Skip to main content
Open Access Publications from the University of California

Effects of Downscaling on the Low Swirl Burner

  • Author(s): Frank, Aaron Alex
  • Advisor(s): Chen, Jyh-Yuan
  • et al.

There has been a recent surge of interest in power generation for a variety of small-scale energy applications. However, as devices are scaled down, a variety of problems emerge from both a system and combustion perspective. Addressing the latter, as a machine gets smaller, the effects of heat losses and fluid interaction with walls can quench radical species, effecting the combustion reactions. Furthermore, boundary layer and friction effects which are normally predictable and small (compared to the system output) at high Reynolds numbers can play a large role in the flowfield development as the size of the combustor shrinks and moves from turbulent flow into the laminar and transitional regime.

Seeking to specifically address this gap in available small-scale combustion technology, a potential candidate exists, however, it has only been demonstrated in larger-scale (> 1.5”) applications. This combustion technology, named the low swirl burner (LSB), offers a variety of potential benefits such as ultra low NOx and CO emissions, low pressure drop, and high turndown ratios to suit these downscaled devices. This dissertation first seeks to understand whether the low swirl burner can be adapted to small scale (≈ 3 kW) combustors and, secondly, attempts to shed light on the flowfield evolution as the LSB is downscaled.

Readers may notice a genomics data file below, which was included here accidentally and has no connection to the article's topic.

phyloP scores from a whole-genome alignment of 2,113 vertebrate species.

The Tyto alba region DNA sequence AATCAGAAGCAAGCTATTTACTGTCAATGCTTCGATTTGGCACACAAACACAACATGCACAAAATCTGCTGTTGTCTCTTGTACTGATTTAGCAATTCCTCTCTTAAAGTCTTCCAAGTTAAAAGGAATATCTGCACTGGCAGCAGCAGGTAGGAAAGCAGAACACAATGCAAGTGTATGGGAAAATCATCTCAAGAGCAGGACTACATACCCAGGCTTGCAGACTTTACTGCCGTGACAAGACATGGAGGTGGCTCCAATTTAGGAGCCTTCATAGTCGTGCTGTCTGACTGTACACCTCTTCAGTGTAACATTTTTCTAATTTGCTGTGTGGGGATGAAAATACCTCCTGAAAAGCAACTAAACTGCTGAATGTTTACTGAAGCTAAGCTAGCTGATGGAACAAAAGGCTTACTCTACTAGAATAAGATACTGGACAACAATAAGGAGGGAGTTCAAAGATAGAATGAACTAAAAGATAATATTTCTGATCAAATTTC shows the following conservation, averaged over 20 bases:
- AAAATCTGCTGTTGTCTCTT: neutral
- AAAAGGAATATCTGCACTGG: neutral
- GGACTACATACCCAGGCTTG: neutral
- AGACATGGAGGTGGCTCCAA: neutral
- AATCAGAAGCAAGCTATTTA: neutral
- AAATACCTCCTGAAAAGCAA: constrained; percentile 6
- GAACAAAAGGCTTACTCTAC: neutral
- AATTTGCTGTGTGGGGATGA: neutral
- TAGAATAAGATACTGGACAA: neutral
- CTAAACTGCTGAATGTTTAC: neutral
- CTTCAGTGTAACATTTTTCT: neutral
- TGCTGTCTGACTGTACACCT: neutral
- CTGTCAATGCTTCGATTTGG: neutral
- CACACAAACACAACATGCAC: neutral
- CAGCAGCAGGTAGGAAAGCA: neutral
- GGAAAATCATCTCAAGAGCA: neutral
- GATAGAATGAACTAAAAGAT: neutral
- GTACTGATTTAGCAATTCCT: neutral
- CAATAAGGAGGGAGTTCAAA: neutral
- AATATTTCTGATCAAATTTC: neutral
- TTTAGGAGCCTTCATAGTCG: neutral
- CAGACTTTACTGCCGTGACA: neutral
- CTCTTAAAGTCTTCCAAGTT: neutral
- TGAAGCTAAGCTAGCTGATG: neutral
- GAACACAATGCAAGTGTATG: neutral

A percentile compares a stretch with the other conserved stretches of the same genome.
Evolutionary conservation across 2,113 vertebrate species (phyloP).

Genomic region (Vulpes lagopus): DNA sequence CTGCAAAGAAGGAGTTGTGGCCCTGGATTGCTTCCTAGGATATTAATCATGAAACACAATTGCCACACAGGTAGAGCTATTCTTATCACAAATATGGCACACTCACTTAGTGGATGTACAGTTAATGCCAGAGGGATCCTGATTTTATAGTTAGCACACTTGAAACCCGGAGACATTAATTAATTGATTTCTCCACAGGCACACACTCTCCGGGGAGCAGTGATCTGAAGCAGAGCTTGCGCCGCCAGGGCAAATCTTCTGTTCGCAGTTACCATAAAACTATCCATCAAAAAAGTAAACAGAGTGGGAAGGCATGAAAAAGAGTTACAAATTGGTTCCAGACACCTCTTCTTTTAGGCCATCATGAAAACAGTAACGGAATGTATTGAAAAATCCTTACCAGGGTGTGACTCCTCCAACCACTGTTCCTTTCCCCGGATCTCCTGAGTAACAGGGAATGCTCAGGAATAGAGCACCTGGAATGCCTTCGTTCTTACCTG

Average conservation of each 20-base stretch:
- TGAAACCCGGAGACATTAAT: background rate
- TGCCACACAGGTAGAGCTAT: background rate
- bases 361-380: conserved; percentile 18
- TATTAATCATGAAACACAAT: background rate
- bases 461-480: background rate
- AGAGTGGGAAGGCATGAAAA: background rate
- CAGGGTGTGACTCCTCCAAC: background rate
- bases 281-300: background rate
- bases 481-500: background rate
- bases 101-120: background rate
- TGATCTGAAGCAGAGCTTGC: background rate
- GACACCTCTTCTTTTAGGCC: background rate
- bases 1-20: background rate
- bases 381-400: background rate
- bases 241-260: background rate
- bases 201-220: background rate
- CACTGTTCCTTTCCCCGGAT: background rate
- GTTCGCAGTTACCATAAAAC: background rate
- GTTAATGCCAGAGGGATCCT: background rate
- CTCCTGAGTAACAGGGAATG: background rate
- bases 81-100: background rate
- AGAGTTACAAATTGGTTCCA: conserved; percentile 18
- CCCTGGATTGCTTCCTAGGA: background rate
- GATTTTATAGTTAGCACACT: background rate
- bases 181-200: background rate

Addressing the first aspect, the LSB was successfully scaled down to a 14 mm diameter unit and tested both qualitatively and quantitatively. Results indicated that miniaturized LSBs exhibited all of the operational characteristics of their large-scale counterparts, indicating they are a perfect candidate for future small-scale energy systems.

Secondly, in order to gain an understanding of the flowfield evolution of the miniaturized LSBs, three different diameter LSBs (12, 14, and 25.4 mm) were probed using laser diagnostics over a wide range of bulk inlet velocities and equivalence ratios. Results indicate that while the effects of scaling are evident in certain parameters, the fundamental properties of the LSB are clearly observed. Additionally, the diagnostics employed proved to be ineffective at measuring a key parameter, the turbulent burning velocity indicating that further diagnostics and modeling efforts may be required.

Main Content
Current View